You have been told from a young age, “eat your vegetables!” Even today, the command still holds true.
Why are eating veggies so important? How do you increase your vegetable intake?
Why you should eat your vegetables
Vegetables are full of vitamins, minerals, antioxidants, and fiber. These keep your body both healthy and satiated between meals. Vegetables also have many health benefits that include and are not limited to improving digestion, lowering blood pressure, decreasing the risk of cancer, improving blood sugar control, and improving your immune system.
Veggies are weight loss friendly too. In general, vegetables are low in calories and are very filling due to their high fiber content. Instead of eating a very large meal without veggies, eating a regular portioned meal with vegetables will put you at a natural calorie deficit, will provide more nutrition, and keep you fuller longer.
Tips to Eat More Veggies
- Go to the grocery store every week to make sure you have veggies on hand. Always buy lettuce and two additional veggies to make a quick, simple side salad to accompany any meal.
- Add additional veggies to a recipe. Finely chop veggies to add to recipes and you won’t even realize they are there! Some of my favorite vegetables to add to recipes are onion, bell pepper, zucchini, squash, mushroom, and jalapeno.
- Add greens to a smoothie. I like adding spinach or kale to smoothies for an added punch of nutrition.
- Cut up veggies when you get home from the grocery store. If your goal is to snack on veggies or add them to recipes, you are more likely to actually do this if your vegetables are cut and ready to go. The goal is to make eating veggies as easy as possible. No more buying veggies and letting them rot in your fridge!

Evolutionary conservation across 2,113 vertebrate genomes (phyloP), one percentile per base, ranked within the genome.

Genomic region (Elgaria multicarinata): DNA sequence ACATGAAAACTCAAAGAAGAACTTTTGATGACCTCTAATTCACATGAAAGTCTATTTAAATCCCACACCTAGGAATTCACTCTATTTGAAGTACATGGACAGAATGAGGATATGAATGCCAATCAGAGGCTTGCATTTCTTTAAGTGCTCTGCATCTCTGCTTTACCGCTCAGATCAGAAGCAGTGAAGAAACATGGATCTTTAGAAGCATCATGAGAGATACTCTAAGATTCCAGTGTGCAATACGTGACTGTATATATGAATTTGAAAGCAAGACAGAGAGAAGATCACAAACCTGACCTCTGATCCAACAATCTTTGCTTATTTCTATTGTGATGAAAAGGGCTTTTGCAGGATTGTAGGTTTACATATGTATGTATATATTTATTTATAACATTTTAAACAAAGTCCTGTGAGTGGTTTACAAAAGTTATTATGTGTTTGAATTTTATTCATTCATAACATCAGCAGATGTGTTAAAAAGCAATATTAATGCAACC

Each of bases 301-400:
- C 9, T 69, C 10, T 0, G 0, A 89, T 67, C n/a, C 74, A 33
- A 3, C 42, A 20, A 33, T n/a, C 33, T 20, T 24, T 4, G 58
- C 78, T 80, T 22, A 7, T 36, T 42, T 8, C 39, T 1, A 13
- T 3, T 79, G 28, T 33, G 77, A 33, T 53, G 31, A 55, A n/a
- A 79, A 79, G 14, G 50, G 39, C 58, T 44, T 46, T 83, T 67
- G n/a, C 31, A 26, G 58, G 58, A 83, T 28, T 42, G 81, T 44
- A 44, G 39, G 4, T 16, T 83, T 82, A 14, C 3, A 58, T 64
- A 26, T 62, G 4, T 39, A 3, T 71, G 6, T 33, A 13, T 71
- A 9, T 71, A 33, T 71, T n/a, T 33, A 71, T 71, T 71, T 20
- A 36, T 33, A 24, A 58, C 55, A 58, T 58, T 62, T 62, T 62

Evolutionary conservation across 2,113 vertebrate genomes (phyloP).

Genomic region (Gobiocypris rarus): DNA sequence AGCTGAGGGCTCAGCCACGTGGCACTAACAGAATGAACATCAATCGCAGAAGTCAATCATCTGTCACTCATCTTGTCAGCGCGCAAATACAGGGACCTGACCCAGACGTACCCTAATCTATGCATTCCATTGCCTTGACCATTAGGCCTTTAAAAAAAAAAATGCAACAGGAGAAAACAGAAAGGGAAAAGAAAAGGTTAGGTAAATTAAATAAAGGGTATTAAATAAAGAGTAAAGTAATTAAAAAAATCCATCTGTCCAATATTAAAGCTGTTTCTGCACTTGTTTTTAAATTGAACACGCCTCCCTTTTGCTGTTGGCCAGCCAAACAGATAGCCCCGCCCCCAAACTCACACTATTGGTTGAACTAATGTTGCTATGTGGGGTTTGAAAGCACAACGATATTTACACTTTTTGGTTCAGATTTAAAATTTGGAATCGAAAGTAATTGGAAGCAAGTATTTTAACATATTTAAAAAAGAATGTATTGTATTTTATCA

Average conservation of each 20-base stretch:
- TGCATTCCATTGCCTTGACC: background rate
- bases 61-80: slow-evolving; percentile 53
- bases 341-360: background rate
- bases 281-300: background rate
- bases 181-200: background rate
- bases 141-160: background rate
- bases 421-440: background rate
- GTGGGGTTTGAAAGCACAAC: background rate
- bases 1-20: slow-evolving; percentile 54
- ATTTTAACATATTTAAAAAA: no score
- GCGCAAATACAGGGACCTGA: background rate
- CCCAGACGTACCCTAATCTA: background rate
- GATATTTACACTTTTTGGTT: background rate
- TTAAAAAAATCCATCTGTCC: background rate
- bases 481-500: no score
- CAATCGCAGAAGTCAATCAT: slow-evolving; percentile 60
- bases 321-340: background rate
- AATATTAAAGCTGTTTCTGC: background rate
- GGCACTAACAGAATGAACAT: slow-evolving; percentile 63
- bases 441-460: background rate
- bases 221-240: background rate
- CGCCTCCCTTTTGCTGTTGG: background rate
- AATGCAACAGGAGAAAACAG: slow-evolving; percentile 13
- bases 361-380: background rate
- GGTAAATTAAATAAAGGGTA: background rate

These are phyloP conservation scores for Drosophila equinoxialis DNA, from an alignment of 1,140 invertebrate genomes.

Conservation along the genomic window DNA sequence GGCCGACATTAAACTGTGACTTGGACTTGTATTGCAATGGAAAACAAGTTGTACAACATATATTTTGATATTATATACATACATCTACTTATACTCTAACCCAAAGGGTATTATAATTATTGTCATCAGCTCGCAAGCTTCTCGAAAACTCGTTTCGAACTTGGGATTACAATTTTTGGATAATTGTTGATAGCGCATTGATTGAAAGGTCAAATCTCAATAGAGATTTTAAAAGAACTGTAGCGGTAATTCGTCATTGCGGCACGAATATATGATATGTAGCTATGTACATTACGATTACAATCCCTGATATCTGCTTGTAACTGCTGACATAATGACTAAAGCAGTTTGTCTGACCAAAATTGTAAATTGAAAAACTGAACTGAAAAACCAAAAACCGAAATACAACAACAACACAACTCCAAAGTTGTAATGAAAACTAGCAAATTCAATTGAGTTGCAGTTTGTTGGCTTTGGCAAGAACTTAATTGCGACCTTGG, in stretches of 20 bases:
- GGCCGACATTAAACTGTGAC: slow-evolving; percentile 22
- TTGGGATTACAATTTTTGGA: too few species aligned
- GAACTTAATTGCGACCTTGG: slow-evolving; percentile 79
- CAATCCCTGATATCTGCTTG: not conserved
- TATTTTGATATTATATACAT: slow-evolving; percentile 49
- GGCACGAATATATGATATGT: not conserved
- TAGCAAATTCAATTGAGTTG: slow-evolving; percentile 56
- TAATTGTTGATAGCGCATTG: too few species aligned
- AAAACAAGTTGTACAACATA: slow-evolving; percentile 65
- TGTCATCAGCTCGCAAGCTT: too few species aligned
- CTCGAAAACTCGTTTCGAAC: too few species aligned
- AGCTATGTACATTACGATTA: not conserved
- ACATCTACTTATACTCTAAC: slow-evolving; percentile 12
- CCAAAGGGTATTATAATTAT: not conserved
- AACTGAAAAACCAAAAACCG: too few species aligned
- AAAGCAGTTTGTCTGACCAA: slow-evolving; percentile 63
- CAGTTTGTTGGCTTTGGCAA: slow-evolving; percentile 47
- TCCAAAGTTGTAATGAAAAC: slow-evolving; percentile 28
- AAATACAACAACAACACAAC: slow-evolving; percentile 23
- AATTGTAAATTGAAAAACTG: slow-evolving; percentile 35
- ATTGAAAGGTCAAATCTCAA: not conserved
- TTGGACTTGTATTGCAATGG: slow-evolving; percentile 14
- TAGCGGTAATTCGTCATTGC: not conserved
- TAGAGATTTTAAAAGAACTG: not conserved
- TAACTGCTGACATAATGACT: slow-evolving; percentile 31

- Make a batch of sheet pan veggies. Sheet pan veggies require little work and they are great to add to meals and recipes throughout the week. Set the oven to 425, mix veggies with olive oil, salt, pepper, and other seasonings, and roast for about 17 to 20 minutes (or until the desired doneness). Plan out sheet plan veggies at the start of the week or make them with all the leftover veggies in your fridge to prevent waste.
- Stock up on frozen veggies. Microwave frozen veggies, add your seasonings, and you have veggies ready in 5 minutes! I always keep frozen veggies on hand for convenience meals and when my fresh produce is low.
No matter what your goals are, eating a variety of vegetables is always a good choice. There is no one “best” vegetable; a variety of different vegetables consumed is best. The Academy of Nutrition and Dietetics recommends that adults eat a minimum of 2.5- 3 cups of veggies per day.